Shadow IT Remains An Issue: Organizations Can Cope

Digital Transformation Driving Shadow IT

Esther Shein

Shadow IT is certainly not a new topic, but the prevalence of cloud apps developed outside of IT has made this a continued thorn in the side of IT organizations. If not mitigated properly, it can – and does -- cause problems for any organization, regardless of industry.

Shadow IT occurs when employees develop apps that are not sanctioned by an organization’s IT department, which, consequently, doesn’t support them. Shadow IT issues often arise when businesses feel pressure to digitally transform their organization in order to stay competitive in the marketplace.

Gartner estimates some 30 percent t0 40 percent of IT budgets at large enterprises is designated for shadow IT, according to CIO.

Sixty-two percent of respondents to a Cloud Security Alliance (CSA) Mitigating Risk for Cloud Applications report said their companies have written policies discouraging use of unsanctioned apps, but few have technical controls in place. The report also found that 38 percent block unsanctioned apps outright, while 29 percent use a proxy or firewall to redirect users.

Growing Concerns

The majority of security professionals remain as concerned about shadow IT as they were last year (49 percent), the report also found. Another large portion are more concerned than the previous year (30 percent), while a smaller percentage are less concerned or were never concerned (13 and 8 percent, respectively).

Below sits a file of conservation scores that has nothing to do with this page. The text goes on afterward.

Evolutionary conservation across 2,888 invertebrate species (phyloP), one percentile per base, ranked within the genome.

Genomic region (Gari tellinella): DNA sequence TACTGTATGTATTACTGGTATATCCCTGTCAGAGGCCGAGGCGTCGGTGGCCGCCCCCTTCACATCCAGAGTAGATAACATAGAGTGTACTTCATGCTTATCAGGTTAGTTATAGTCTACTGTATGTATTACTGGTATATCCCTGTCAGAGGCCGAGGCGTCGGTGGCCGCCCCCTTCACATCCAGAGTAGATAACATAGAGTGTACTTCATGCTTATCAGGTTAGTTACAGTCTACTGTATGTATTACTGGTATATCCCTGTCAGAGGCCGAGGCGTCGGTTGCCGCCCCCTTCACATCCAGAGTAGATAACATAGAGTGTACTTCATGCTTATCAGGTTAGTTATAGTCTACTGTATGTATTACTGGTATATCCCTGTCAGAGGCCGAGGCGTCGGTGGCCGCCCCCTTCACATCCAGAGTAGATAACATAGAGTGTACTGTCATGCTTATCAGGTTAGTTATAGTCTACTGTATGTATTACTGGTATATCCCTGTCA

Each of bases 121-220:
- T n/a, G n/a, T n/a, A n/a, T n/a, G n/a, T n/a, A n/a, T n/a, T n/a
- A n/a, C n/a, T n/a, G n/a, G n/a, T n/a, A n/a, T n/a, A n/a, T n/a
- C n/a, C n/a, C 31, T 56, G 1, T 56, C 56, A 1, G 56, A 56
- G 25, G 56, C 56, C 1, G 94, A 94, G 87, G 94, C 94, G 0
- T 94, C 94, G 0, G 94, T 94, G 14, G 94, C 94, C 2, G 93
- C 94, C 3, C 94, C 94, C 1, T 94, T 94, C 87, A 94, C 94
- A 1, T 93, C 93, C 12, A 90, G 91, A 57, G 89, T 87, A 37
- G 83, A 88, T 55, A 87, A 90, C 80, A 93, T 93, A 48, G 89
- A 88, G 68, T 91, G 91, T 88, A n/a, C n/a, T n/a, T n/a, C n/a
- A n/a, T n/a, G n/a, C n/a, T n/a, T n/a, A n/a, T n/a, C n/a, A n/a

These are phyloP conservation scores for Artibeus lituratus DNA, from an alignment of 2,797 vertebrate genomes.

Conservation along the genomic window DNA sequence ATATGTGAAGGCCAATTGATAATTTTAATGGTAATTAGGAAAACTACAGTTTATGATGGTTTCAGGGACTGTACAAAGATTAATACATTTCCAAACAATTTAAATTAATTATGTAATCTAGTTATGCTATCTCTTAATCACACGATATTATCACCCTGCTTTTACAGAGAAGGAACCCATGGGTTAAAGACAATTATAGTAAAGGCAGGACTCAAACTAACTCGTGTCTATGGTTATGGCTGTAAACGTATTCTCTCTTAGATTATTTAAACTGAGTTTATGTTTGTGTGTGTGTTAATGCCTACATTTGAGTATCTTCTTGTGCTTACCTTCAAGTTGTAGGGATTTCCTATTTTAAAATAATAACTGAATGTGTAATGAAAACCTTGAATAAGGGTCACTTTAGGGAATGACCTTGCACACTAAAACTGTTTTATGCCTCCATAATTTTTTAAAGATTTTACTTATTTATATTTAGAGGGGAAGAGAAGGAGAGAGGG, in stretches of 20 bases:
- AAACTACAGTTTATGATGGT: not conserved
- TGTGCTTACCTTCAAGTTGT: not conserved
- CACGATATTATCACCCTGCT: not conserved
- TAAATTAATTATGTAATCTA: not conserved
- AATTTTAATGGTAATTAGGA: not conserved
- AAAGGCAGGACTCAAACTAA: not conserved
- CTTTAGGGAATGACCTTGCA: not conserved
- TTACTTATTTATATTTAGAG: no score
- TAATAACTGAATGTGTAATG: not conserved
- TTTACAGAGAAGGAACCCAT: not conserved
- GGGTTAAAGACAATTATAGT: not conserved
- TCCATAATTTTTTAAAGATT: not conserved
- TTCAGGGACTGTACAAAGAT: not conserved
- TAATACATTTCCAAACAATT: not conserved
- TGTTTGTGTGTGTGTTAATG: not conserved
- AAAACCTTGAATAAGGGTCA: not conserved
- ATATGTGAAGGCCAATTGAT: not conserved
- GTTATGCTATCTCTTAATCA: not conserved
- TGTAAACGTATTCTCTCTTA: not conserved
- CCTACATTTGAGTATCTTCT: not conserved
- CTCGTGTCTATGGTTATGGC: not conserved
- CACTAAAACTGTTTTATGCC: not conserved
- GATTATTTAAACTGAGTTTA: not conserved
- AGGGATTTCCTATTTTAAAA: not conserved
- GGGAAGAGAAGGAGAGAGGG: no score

Jayme Williams, senior systems engineer at TenCate, a global materials manufacturer, said shadow IT occurs primarily in their marketing department because “marketers often need to get things done very quickly and don’t feel as though they have the time to work with us for things like transferring large files in a safe and compliant way.”

That sentiment is echoed by Peter Bendor-Samuel, CEO of IT consultancy Everest Group. Typically, business users find IT is too slow or unresponsive to their needs for quick efficiencies and functionality, he writes in CIO. Enterprise IT operates differently – and what business users want often doesn’t align with its focus on functional costs per unit as the value it delivers, he says.

Accept And Embrace

Some cloud observers believe that IT can mitigate the risks of shadow IT by embracing it and working with the business to build an appropriate security and compliance framework to address any lingering concerns. Bendor-Samuel suggests CIOs redesign IT and establish cross-functional DevOps teams that align to the needs of the business – rather than IT’s.

Everest Group has seen significant improvements in business impact, speed and worker productivity within companies that integrate DevOps teams into their operations, he says.

“My advice is to deploy a DevOps model and create an integrated pod with a cloud stack and cross-functional teams that are placed into the various business departments to address their needs, Bendor-Samuel reiterated in a blog post.

He also sees a shadow IT market opportunity for third-party providers, noting that AWS, Rackspace, Google and Microsoft Azure, along with all SaaS companies are benefitting.

“Third-party service providers leveraging the DevOps model and cross-functional teams in business departments will be well positioned to capture a significant share of the huge shadow IT market.”

Here To Stay

Let’s face it, though. Shadow IT will likely continue to exist because ever-changing technologies whet people’s appetite for instant gratification. So what can you do about unsanctioned apps? One way to secure data could be the use of cloud access security brokers (CASBs) to improve visibility and control over both those and sanctioned apps. The role of a CASB is to monitor data activity and enforce policies across multiple cloud apps, the CSA report notes.

Gartner has projected CASB deployments will grow rapidly in the next few years, reaching 85 percent of large enterprises by 2020.